I’ve been doing a lot of talking and writing recently about personal brands and social currency as I’m working on workshop content to deliver to the Yena network, and corporates alike. As such, the subject of this email is a topic that has come up a few times…

Regularly, people ask me about how to get more speaking gigs and, as ever, their bucket list item tends to be landing a TED talk.

I did my TEDx talk last year but there was method to making that happen, and I wanted to share that lesson with you.

In 2015, I wanted to do a TED talk. I saw it as the next step in building my personal brand – a solid assumption and one that works in practice. Just look at what the Start With Why TED talkdid for Simon Sinek’s career! 38m views and counting…

So to make this happen, I thought the best way to get involved with the team; to cosy up with the community around my local TEDx event and then surely, once I was ‘in’, getting a talk would be much easier, right?

Actually, no. This wasn’t the case and now I realise the logic behind why.

After realising what I did wrong, I learned and applied my new thinking to land a TEDx talk 2 years later.

 

So what did I do wrong? And what did I learn to get the result I wanted? 

The biggest impact was something I like to call ‘Just My Mate Syndrome‘ (we’ll call this JMMS for the sake of character count).

What JMMS tries to explain is value perception and how, ironically, the closer you get to someone, their value perception from a ‘demand’ point of view can decrease.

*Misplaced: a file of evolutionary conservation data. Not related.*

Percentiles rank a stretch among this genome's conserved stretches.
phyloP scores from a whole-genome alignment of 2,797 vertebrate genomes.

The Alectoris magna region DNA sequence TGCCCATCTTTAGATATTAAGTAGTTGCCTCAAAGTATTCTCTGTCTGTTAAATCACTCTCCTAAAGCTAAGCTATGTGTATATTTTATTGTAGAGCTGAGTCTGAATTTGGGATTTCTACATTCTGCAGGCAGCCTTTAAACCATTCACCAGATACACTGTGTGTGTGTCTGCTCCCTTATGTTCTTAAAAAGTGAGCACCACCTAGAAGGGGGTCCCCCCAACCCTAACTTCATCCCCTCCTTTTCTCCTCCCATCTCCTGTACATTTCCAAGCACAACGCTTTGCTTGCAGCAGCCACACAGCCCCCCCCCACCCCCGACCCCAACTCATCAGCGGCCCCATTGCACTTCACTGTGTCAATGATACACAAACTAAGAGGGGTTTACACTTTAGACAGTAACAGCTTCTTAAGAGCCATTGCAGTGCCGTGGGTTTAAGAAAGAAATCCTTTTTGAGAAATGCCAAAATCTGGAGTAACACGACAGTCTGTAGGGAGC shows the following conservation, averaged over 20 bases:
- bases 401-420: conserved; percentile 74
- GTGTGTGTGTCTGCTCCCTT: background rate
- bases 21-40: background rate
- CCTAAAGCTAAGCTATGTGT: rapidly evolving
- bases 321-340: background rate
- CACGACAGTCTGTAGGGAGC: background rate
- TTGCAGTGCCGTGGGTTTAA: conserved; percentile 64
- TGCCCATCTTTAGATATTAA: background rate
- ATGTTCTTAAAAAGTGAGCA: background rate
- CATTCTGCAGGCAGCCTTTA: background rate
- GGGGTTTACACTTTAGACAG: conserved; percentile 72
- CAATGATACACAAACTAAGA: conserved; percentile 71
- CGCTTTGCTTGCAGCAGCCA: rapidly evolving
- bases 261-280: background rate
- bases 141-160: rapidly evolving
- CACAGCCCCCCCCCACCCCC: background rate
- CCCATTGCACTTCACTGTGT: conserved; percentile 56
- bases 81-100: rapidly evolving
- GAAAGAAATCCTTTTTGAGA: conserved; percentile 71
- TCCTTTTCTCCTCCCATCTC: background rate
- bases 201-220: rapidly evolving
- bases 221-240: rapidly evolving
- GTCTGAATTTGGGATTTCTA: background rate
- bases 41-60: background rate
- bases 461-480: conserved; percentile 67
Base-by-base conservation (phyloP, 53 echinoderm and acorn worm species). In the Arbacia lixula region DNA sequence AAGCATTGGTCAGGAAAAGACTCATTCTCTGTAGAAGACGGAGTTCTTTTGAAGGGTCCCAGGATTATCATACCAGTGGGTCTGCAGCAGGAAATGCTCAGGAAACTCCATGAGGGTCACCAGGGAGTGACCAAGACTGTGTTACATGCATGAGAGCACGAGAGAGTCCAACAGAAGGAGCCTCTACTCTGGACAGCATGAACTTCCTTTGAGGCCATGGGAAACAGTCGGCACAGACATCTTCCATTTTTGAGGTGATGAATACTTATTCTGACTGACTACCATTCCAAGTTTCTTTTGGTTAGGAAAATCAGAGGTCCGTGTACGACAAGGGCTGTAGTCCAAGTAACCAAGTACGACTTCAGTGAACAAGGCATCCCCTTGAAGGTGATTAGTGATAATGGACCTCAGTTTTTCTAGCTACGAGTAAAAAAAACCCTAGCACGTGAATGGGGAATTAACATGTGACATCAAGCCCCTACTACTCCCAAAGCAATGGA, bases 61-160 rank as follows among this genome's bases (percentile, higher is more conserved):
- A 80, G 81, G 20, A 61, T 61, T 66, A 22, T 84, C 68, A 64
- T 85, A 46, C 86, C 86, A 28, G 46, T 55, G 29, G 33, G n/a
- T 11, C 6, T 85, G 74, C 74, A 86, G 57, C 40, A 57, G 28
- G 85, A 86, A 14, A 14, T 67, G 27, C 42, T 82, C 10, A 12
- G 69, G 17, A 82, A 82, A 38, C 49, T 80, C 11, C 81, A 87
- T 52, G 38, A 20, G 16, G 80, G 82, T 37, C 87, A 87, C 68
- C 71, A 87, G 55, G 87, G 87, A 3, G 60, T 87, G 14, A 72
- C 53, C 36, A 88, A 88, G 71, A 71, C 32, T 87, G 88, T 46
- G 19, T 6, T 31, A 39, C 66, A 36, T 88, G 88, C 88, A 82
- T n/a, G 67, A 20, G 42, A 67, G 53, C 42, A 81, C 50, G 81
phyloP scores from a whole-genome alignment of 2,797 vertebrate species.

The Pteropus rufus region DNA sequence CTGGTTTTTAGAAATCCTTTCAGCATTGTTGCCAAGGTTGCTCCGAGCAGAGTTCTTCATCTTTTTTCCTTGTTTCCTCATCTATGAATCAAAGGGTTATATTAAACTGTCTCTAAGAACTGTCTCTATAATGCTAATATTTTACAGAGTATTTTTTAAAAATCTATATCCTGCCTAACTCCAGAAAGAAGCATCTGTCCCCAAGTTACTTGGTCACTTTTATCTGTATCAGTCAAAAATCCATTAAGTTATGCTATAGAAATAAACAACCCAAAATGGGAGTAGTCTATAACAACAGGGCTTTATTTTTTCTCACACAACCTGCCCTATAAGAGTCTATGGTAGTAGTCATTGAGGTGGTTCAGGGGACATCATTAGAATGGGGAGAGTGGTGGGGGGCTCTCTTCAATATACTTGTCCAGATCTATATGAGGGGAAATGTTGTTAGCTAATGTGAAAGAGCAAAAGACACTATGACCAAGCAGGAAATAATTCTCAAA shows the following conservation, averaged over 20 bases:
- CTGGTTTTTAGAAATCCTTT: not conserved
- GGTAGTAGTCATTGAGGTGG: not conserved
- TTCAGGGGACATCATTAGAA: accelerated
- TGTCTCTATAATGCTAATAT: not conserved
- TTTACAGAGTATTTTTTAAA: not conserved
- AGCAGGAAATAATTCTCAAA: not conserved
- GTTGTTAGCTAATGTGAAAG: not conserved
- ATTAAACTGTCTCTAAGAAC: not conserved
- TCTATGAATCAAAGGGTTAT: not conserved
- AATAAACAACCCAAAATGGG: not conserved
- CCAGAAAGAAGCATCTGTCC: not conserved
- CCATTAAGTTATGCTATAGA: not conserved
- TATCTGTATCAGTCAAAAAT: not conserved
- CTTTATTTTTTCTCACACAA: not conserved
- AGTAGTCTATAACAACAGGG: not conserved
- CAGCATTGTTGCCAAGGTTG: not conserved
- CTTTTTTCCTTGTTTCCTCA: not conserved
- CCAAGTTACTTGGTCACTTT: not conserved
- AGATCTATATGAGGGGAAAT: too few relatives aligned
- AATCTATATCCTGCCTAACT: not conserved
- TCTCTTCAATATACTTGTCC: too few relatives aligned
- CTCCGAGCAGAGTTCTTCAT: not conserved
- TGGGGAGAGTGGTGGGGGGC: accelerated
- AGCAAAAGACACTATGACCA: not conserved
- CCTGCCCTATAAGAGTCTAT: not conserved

Let me explain…

People will get ‘starstruck’ by their favourite celebrities, like David Beckham and The Queen but to their spouses they’re likely just ‘Dave’ and ‘Liz’.

These people are more intensely in demand from those who are relatively further from them – their fans.

It’s the reason we see fans fainting at the sight of their favourite band or singer – a fever-pitch of value perception, whereby people will put others so high on a pedestal, they’ll so almost anything to gain access to them.

They say never meet your heroes, and this is because all intrigue drops and the reality sets in – they’re just human, with flaws.

That’s exactly what went wrong for me. I got too close and and became ‘just Ash’ to the team, meaning they wouldn’t want someone they didn’t find very fascinating to do a talk anymore.

So, once I’d discovered this, I just continued on with building more personal brand credibility, delivering more talks in more places. One of those places being my old university, who also ran their own annual TEDx event.

After a few talks, with enough distance, value perception built and the teachers & students involved were intrigued enough to want to hear my story, which I gladly told at their 2017 event (whilst simultaneously inventing the ‘invisible clicker’ too… )

So maybe the advice here is, ‘never meet your fans’? Well, probably not never, but it’s a tactic to build something important in your personal brand – social currency.

This effect actually relates very closely to the infamous ‘friend-zone’ we refer to in dating terms and often for the same reasons. If we lose the intrigue, we tend to become les exciting to people and therefore their interest plateaus. If you want to read the ‘Business is like Dating’ email I wrote previously, it’s now on the Yena blog here – enjoy!

We’ll get into more on social currency in the next email though because, honestly, it’s super busy here at Yena with lots more Toolbox partnerships to activate for you guys to take advantage of and lots of Academy content to film & edit.

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